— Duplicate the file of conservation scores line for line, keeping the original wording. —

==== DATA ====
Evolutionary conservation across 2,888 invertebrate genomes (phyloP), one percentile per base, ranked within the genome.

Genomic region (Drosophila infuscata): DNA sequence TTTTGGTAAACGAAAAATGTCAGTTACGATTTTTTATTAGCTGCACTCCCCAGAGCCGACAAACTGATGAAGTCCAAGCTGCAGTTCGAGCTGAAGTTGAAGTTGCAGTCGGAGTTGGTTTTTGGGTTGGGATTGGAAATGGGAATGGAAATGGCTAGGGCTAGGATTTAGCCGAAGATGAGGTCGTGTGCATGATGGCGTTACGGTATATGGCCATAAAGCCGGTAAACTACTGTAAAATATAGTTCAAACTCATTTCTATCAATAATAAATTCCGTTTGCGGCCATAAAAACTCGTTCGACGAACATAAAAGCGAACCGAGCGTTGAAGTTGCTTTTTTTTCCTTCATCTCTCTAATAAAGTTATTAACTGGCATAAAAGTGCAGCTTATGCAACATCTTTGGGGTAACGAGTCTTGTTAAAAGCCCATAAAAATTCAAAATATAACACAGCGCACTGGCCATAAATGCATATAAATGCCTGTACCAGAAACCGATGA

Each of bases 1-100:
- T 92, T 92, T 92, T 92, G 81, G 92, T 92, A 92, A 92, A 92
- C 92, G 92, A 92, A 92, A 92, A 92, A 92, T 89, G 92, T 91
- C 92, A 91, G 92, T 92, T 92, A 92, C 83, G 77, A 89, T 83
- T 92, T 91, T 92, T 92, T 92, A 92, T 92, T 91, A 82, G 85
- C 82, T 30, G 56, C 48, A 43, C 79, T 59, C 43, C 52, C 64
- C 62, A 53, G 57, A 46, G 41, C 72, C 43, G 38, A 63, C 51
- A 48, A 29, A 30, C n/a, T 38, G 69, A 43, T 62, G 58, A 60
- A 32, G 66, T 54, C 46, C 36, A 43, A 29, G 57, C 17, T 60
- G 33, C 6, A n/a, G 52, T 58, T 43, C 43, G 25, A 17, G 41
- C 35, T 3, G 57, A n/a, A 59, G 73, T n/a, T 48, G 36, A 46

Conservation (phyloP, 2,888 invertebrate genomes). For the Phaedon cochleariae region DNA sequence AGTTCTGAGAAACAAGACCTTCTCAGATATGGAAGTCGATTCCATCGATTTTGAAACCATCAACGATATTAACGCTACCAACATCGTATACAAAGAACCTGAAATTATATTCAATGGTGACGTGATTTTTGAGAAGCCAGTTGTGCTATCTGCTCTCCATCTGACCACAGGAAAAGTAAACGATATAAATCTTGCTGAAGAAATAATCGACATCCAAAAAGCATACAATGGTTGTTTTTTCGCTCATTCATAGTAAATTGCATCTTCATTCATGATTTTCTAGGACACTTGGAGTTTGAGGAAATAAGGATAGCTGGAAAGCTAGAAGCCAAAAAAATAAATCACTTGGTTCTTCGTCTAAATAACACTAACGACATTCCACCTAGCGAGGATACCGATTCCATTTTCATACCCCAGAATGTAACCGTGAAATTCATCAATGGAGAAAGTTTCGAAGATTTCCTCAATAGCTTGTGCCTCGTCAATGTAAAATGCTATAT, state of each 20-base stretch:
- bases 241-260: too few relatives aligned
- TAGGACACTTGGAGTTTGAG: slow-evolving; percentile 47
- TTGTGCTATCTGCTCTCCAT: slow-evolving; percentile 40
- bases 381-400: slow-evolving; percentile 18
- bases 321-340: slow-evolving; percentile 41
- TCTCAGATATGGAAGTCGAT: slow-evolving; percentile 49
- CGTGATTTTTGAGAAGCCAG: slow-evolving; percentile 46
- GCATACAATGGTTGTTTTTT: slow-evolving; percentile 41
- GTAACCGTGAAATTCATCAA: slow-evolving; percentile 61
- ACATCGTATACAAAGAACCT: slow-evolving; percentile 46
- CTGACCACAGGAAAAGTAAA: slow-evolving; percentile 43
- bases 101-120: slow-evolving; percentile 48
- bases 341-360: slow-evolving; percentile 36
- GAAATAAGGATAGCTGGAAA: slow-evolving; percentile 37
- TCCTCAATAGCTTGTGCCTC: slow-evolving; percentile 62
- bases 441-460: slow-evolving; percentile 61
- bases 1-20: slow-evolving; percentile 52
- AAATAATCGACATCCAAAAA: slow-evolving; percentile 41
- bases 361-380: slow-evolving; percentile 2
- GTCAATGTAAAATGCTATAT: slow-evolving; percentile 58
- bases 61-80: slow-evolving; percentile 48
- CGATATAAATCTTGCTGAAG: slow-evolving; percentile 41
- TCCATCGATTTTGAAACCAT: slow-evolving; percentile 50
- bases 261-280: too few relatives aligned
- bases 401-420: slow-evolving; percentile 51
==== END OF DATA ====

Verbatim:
Evolutionary conservation across 2,888 invertebrate genomes (phyloP), one percentile per base, ranked within the genome.

Genomic region (Drosophila infuscata): DNA sequence TTTTGGTAAACGAAAAATGTCAGTTACGATTTTTTATTAGCTGCACTCCCCAGAGCCGACAAACTGATGAAGTCCAAGCTGCAGTTCGAGCTGAAGTTGAAGTTGCAGTCGGAGTTGGTTTTTGGGTTGGGATTGGAAATGGGAATGGAAATGGCTAGGGCTAGGATTTAGCCGAAGATGAGGTCGTGTGCATGATGGCGTTACGGTATATGGCCATAAAGCCGGTAAACTACTGTAAAATATAGTTCAAACTCATTTCTATCAATAATAAATTCCGTTTGCGGCCATAAAAACTCGTTCGACGAACATAAAAGCGAACCGAGCGTTGAAGTTGCTTTTTTTTCCTTCATCTCTCTAATAAAGTTATTAACTGGCATAAAAGTGCAGCTTATGCAACATCTTTGGGGTAACGAGTCTTGTTAAAAGCCCATAAAAATTCAAAATATAACACAGCGCACTGGCCATAAATGCATATAAATGCCTGTACCAGAAACCGATGA

Each of bases 1-100:
- T 92, T 92, T 92, T 92, G 81, G 92, T 92, A 92, A 92, A 92
- C 92, G 92, A 92, A 92, A 92, A 92, A 92, T 89, G 92, T 91
- C 92, A 91, G 92, T 92, T 92, A 92, C 83, G 77, A 89, T 83
- T 92, T 91, T 92, T 92, T 92, A 92, T 92, T 91, A 82, G 85
- C 82, T 30, G 56, C 48, A 43, C 79, T 59, C 43, C 52, C 64
- C 62, A 53, G 57, A 46, G 41, C 72, C 43, G 38, A 63, C 51
- A 48, A 29, A 30, C n/a, T 38, G 69, A 43, T 62, G 58, A 60
- A 32, G 66, T 54, C 46, C 36, A 43, A 29, G 57, C 17, T 60
- G 33, C 6, A n/a, G 52, T 58, T 43, C 43, G 25, A 17, G 41
- C 35, T 3, G 57, A n/a, A 59, G 73, T n/a, T 48, G 36, A 46

Conservation (phyloP, 2,888 invertebrate genomes). For the Phaedon cochleariae region DNA sequence AGTTCTGAGAAACAAGACCTTCTCAGATATGGAAGTCGATTCCATCGATTTTGAAACCATCAACGATATTAACGCTACCAACATCGTATACAAAGAACCTGAAATTATATTCAATGGTGACGTGATTTTTGAGAAGCCAGTTGTGCTATCTGCTCTCCATCTGACCACAGGAAAAGTAAACGATATAAATCTTGCTGAAGAAATAATCGACATCCAAAAAGCATACAATGGTTGTTTTTTCGCTCATTCATAGTAAATTGCATCTTCATTCATGATTTTCTAGGACACTTGGAGTTTGAGGAAATAAGGATAGCTGGAAAGCTAGAAGCCAAAAAAATAAATCACTTGGTTCTTCGTCTAAATAACACTAACGACATTCCACCTAGCGAGGATACCGATTCCATTTTCATACCCCAGAATGTAACCGTGAAATTCATCAATGGAGAAAGTTTCGAAGATTTCCTCAATAGCTTGTGCCTCGTCAATGTAAAATGCTATAT, state of each 20-base stretch:
- bases 241-260: too few relatives aligned
- TAGGACACTTGGAGTTTGAG: slow-evolving; percentile 47
- TTGTGCTATCTGCTCTCCAT: slow-evolving; percentile 40
- bases 381-400: slow-evolving; percentile 18
- bases 321-340: slow-evolving; percentile 41
- TCTCAGATATGGAAGTCGAT: slow-evolving; percentile 49
- CGTGATTTTTGAGAAGCCAG: slow-evolving; percentile 46
- GCATACAATGGTTGTTTTTT: slow-evolving; percentile 41
- GTAACCGTGAAATTCATCAA: slow-evolving; percentile 61
- ACATCGTATACAAAGAACCT: slow-evolving; percentile 46
- CTGACCACAGGAAAAGTAAA: slow-evolving; percentile 43
- bases 101-120: slow-evolving; percentile 48
- bases 341-360: slow-evolving; percentile 36
- GAAATAAGGATAGCTGGAAA: slow-evolving; percentile 37
- TCCTCAATAGCTTGTGCCTC: slow-evolving; percentile 62
- bases 441-460: slow-evolving; percentile 61
- bases 1-20: slow-evolving; percentile 52
- AAATAATCGACATCCAAAAA: slow-evolving; percentile 41
- bases 361-380: slow-evolving; percentile 2
- GTCAATGTAAAATGCTATAT: slow-evolving; percentile 58
- bases 61-80: slow-evolving; percentile 48
- CGATATAAATCTTGCTGAAG: slow-evolving; percentile 41
- TCCATCGATTTTGAAACCAT: slow-evolving; percentile 50
- bases 261-280: too few relatives aligned
- bases 401-420: slow-evolving; percentile 51